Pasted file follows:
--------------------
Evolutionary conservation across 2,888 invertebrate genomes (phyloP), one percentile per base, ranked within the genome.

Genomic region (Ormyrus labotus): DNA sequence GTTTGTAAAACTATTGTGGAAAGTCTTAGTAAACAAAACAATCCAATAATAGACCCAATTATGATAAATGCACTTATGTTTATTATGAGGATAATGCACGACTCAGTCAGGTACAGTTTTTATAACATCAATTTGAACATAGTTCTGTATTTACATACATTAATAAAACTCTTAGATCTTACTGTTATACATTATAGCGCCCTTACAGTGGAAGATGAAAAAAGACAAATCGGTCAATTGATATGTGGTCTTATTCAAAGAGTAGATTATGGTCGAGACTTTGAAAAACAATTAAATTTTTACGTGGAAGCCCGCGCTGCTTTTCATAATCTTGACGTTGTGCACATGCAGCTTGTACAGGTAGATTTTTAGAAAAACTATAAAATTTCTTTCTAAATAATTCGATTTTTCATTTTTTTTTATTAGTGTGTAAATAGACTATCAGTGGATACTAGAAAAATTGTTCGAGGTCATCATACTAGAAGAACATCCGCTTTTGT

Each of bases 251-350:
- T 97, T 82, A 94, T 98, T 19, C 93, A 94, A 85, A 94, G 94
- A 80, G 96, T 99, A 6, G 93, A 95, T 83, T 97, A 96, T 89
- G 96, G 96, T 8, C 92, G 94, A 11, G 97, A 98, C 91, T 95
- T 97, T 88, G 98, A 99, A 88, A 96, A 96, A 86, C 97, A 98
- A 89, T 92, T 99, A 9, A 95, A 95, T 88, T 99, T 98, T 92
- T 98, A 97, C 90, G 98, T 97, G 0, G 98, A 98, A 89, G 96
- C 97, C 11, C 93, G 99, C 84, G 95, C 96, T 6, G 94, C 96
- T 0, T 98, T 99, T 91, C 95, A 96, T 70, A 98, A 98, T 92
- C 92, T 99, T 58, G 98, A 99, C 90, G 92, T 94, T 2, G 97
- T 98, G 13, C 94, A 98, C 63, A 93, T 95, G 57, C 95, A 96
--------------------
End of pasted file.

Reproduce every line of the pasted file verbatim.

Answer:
Evolutionary conservation across 2,888 invertebrate genomes (phyloP), one percentile per base, ranked within the genome.

Genomic region (Ormyrus labotus): DNA sequence GTTTGTAAAACTATTGTGGAAAGTCTTAGTAAACAAAACAATCCAATAATAGACCCAATTATGATAAATGCACTTATGTTTATTATGAGGATAATGCACGACTCAGTCAGGTACAGTTTTTATAACATCAATTTGAACATAGTTCTGTATTTACATACATTAATAAAACTCTTAGATCTTACTGTTATACATTATAGCGCCCTTACAGTGGAAGATGAAAAAAGACAAATCGGTCAATTGATATGTGGTCTTATTCAAAGAGTAGATTATGGTCGAGACTTTGAAAAACAATTAAATTTTTACGTGGAAGCCCGCGCTGCTTTTCATAATCTTGACGTTGTGCACATGCAGCTTGTACAGGTAGATTTTTAGAAAAACTATAAAATTTCTTTCTAAATAATTCGATTTTTCATTTTTTTTTATTAGTGTGTAAATAGACTATCAGTGGATACTAGAAAAATTGTTCGAGGTCATCATACTAGAAGAACATCCGCTTTTGT

Each of bases 251-350:
- T 97, T 82, A 94, T 98, T 19, C 93, A 94, A 85, A 94, G 94
- A 80, G 96, T 99, A 6, G 93, A 95, T 83, T 97, A 96, T 89
- G 96, G 96, T 8, C 92, G 94, A 11, G 97, A 98, C 91, T 95
- T 97, T 88, G 98, A 99, A 88, A 96, A 96, A 86, C 97, A 98
- A 89, T 92, T 99, A 9, A 95, A 95, T 88, T 99, T 98, T 92
- T 98, A 97, C 90, G 98, T 97, G 0, G 98, A 98, A 89, G 96
- C 97, C 11, C 93, G 99, C 84, G 95, C 96, T 6, G 94, C 96
- T 0, T 98, T 99, T 91, C 95, A 96, T 70, A 98, A 98, T 92
- C 92, T 99, T 58, G 98, A 99, C 90, G 92, T 94, T 2, G 97
- T 98, G 13, C 94, A 98, C 63, A 93, T 95, G 57, C 95, A 96